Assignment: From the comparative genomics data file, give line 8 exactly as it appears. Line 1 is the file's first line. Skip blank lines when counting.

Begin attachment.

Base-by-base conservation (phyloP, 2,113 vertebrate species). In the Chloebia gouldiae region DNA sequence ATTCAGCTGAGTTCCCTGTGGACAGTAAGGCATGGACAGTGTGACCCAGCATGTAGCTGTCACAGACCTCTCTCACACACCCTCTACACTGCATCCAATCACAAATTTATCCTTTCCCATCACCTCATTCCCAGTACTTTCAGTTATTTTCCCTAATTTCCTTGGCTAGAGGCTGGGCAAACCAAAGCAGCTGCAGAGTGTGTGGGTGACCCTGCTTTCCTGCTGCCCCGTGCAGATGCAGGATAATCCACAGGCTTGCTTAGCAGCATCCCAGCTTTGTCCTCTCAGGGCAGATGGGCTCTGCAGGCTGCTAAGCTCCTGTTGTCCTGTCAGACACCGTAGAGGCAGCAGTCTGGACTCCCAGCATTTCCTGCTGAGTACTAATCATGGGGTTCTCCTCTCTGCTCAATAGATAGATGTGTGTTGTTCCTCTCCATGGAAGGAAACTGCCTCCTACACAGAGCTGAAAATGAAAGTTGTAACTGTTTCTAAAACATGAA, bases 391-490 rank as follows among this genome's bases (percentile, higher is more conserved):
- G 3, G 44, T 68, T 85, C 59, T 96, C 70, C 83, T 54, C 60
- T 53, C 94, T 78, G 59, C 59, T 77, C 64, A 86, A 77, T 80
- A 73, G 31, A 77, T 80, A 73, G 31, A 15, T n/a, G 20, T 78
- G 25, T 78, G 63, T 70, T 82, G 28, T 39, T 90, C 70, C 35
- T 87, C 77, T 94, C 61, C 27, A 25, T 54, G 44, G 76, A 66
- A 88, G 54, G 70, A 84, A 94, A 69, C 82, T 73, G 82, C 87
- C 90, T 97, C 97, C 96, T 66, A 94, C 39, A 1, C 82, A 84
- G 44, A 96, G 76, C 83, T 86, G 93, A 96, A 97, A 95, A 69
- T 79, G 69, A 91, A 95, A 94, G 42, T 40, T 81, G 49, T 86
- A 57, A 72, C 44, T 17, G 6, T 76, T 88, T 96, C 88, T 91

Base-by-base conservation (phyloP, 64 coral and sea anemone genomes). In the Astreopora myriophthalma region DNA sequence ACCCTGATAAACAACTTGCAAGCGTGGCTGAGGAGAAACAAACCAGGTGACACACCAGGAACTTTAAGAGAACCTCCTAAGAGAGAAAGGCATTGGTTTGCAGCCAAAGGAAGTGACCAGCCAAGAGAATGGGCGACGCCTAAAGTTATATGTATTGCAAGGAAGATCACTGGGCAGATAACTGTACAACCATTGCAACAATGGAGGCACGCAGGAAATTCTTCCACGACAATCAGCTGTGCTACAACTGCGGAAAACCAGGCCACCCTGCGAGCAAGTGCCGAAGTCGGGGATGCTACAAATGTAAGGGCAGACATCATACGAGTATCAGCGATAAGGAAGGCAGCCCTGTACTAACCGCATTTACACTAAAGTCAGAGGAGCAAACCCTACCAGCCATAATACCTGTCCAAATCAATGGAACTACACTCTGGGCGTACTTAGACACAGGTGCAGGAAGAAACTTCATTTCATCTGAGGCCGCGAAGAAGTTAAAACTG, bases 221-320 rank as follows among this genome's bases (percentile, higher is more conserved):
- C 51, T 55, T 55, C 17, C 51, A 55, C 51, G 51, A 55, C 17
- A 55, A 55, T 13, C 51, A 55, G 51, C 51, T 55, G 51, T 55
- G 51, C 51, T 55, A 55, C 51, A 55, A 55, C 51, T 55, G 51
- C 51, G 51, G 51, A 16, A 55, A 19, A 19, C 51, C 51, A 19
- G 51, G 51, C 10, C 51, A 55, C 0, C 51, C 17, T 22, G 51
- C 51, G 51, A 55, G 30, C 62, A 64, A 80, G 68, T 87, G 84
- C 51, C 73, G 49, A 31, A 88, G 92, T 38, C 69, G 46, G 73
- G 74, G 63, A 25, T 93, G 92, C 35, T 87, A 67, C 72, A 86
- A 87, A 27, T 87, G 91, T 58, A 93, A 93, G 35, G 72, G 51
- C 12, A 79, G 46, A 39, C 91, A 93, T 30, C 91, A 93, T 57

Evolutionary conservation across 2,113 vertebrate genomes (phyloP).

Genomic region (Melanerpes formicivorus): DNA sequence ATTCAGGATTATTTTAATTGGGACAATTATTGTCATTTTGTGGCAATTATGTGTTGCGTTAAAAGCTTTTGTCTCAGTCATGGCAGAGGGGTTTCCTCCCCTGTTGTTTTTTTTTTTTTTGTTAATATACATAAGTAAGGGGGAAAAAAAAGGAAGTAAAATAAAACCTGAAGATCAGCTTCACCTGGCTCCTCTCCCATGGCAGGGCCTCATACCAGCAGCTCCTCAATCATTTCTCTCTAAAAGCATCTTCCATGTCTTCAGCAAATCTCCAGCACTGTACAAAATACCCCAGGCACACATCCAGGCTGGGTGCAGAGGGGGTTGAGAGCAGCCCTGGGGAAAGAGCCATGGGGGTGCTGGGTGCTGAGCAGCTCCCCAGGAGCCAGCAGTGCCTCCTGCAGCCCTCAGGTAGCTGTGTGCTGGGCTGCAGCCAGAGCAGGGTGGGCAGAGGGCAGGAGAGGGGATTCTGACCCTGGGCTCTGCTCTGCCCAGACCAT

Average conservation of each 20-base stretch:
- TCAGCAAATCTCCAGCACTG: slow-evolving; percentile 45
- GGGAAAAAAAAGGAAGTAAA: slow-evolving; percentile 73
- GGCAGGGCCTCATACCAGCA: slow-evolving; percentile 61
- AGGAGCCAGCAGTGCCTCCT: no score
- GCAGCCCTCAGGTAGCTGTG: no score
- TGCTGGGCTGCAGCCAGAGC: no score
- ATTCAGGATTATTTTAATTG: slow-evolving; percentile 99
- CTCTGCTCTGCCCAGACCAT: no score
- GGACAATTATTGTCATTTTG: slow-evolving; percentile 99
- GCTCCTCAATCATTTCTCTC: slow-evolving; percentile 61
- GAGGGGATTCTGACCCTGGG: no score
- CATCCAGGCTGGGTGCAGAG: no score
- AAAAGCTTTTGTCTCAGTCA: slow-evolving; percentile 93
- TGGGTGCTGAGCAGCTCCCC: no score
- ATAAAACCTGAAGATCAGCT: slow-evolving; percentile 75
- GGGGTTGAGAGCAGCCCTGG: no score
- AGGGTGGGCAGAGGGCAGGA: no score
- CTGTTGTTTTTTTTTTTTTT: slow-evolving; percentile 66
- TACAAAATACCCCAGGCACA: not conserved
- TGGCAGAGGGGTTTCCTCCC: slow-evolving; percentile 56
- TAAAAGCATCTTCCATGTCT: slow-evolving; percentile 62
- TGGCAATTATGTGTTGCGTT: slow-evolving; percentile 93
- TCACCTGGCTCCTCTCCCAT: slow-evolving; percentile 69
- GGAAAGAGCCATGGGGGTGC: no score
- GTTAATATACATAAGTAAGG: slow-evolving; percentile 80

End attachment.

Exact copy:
- C 90, T 97, C 97, C 96, T 66, A 94, C 39, A 1, C 82, A 84